The British Medical Journal released today a report on a study conducted in Bristol, United Kingdom, that found that a breakthrough Swedish program using a computerized device called "Mandometer"® was significantly more successful than standard treatment at helping obese children and adolescents lose weight, reduce meal size and decrease their body fat.
The innovative program focuses on retraining eating behavior, along with educating patients about nutrition and increasing physical activity.
Their previous research revealed that obese people tend to eat at an increased rate and do not recognize satiety, regardless of the amount of food they ingest, a situation leading to overeating.
The Mandometer® was developed by Cecilia Bergh, Ph.D., and Per Sodersten, Ph.D., two researchers at the world-renowned Swedish academic health center, the Karolinska Institute in Stockholm, Sweden. The device is a portable electronic scale connected to a small computer that can generate a graphic representation of a patient's eating rate during a meal. With the help of feedback from the Mandometer®, patients learn to eat normally by adapting the normal eating speed and development of satiety of normal-weight individuals that is also shown on the Mandometer(®) screen.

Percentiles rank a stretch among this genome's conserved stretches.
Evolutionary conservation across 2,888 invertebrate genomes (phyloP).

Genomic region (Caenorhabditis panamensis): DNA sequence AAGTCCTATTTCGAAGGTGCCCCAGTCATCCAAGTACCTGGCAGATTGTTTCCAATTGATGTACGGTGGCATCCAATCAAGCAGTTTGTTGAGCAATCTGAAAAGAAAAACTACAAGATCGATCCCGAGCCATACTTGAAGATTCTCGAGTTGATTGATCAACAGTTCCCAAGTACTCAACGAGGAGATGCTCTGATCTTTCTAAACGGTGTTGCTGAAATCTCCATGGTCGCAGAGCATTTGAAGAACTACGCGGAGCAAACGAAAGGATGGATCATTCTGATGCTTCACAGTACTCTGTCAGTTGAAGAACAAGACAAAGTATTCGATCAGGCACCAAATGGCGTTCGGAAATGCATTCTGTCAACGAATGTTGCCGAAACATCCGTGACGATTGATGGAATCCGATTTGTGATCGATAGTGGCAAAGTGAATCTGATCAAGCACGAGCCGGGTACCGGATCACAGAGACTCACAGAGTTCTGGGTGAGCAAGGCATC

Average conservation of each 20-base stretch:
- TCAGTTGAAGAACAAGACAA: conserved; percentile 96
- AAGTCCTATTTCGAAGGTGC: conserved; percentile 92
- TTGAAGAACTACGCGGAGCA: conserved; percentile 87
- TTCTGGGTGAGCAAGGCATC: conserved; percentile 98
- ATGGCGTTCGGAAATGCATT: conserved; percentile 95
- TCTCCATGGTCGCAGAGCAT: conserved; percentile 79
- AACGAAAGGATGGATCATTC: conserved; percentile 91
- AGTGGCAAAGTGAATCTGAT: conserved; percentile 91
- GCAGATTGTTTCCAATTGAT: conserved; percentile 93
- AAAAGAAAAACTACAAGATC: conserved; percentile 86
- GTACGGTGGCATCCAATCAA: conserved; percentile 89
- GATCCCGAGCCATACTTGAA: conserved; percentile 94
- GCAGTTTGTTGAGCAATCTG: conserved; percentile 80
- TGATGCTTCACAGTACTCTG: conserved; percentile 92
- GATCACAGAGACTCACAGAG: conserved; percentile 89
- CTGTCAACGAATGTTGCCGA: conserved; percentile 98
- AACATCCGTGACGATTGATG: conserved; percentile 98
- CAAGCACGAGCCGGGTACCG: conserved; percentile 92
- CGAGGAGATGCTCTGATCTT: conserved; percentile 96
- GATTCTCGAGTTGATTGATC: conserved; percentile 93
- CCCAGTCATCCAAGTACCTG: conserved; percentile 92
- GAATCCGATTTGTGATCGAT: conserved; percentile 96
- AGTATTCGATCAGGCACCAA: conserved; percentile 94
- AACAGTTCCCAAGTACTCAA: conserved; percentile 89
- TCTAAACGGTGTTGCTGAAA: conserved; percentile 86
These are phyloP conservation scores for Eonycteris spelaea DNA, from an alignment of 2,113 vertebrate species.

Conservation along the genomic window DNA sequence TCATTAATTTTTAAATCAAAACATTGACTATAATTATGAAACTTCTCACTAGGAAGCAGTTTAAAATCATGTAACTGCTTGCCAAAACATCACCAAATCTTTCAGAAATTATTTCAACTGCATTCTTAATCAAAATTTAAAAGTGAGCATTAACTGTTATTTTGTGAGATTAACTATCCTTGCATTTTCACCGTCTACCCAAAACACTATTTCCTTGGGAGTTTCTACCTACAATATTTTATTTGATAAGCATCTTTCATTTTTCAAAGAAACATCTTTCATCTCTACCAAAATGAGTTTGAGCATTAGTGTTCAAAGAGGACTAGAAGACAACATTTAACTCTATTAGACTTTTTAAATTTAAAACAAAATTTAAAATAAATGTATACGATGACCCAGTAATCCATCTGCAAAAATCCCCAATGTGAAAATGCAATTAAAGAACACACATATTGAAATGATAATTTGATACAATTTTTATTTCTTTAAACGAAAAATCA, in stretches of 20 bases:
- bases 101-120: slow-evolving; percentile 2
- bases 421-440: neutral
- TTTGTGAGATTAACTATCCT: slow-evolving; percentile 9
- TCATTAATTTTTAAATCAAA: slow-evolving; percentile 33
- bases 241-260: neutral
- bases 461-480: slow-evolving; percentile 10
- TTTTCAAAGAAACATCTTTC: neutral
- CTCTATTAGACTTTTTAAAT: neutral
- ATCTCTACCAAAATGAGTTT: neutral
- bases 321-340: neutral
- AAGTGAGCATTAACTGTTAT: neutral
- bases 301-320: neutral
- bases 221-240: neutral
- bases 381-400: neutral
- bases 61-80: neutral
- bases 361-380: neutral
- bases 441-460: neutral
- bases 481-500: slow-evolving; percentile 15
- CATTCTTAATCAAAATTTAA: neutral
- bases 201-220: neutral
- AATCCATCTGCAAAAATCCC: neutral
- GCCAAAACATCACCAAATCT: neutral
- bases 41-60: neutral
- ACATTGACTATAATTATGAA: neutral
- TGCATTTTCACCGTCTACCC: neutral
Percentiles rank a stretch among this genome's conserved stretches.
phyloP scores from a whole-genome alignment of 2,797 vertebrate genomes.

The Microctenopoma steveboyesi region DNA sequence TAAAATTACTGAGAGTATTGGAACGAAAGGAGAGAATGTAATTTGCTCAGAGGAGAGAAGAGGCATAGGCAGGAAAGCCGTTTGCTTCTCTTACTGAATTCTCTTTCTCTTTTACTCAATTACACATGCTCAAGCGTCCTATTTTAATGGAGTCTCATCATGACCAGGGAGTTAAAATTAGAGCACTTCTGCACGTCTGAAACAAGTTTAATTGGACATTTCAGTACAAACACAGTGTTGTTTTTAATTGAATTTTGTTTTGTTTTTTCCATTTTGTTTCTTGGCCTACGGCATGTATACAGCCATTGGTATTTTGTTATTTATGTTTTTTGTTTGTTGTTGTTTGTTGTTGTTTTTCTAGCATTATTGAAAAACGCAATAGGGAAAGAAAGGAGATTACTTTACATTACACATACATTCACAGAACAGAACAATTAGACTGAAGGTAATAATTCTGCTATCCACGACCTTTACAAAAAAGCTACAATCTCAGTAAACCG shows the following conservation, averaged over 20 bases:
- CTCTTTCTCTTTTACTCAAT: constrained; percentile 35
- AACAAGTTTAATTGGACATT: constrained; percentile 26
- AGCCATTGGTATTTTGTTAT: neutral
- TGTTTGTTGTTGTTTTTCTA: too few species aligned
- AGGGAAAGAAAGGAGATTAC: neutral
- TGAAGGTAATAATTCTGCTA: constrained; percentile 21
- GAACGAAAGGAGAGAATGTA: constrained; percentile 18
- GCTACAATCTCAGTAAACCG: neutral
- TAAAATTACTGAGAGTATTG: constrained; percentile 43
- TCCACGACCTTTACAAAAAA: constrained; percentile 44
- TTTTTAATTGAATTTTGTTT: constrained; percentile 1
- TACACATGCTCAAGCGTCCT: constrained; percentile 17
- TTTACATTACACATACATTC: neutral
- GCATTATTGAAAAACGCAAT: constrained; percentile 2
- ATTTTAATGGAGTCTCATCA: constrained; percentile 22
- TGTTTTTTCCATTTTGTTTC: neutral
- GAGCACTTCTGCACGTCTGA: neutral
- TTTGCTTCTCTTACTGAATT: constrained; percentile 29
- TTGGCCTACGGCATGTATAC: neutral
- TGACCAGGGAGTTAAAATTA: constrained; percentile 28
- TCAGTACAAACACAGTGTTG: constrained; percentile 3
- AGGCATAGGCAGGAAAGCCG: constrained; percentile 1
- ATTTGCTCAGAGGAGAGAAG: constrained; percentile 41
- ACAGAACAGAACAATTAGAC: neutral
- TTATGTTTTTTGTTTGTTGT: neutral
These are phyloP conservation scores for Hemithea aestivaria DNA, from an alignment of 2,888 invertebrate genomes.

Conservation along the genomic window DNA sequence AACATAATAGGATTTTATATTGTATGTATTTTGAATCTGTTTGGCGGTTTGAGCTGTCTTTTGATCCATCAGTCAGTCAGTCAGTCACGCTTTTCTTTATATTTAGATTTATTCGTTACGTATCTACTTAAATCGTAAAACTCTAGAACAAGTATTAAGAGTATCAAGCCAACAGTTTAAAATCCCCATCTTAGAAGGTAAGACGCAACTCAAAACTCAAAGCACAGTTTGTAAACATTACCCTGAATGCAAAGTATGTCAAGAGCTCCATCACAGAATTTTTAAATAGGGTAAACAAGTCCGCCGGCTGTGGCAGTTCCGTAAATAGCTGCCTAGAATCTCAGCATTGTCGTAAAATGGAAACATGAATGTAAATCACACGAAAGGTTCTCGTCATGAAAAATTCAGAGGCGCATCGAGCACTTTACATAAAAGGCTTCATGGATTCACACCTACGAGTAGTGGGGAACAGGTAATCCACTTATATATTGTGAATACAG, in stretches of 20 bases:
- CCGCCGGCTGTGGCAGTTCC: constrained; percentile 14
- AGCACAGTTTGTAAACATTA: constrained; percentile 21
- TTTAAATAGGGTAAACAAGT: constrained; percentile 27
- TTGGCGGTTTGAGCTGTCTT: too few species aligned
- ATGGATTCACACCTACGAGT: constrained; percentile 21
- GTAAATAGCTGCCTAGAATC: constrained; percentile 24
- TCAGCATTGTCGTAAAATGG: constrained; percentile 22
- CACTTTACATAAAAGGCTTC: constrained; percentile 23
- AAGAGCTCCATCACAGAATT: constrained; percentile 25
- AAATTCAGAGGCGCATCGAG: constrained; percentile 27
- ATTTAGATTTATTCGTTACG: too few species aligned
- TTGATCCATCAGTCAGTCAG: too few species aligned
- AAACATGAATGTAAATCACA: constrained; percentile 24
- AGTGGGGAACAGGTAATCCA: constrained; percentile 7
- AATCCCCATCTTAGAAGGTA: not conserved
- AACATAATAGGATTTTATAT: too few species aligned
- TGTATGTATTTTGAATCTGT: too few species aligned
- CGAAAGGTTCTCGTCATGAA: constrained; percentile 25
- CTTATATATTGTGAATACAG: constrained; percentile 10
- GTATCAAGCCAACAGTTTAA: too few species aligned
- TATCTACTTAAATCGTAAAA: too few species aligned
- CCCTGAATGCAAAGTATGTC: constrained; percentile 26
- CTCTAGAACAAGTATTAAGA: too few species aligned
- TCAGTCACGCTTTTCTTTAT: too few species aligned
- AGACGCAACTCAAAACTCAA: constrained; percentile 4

Health care workers at the Bristol Royal Hospital for Children learned about this revolutionary treatment and asked to conduct a study comparing the outcomes of that new treatment to the outcomes of their standard weight-loss protocol. The result of that study is the basis of the report in today's British Medical Journal.
The Mandometer® method is revolutionary because it ignores the standard approaches for treatment of eating disorders and obesity, focusing instead on eating behavior rather than on psychological issues. Its outcomes have been dramatically successful, resulting in a growing worldwide demand for the services provided by Mandometer® clinics.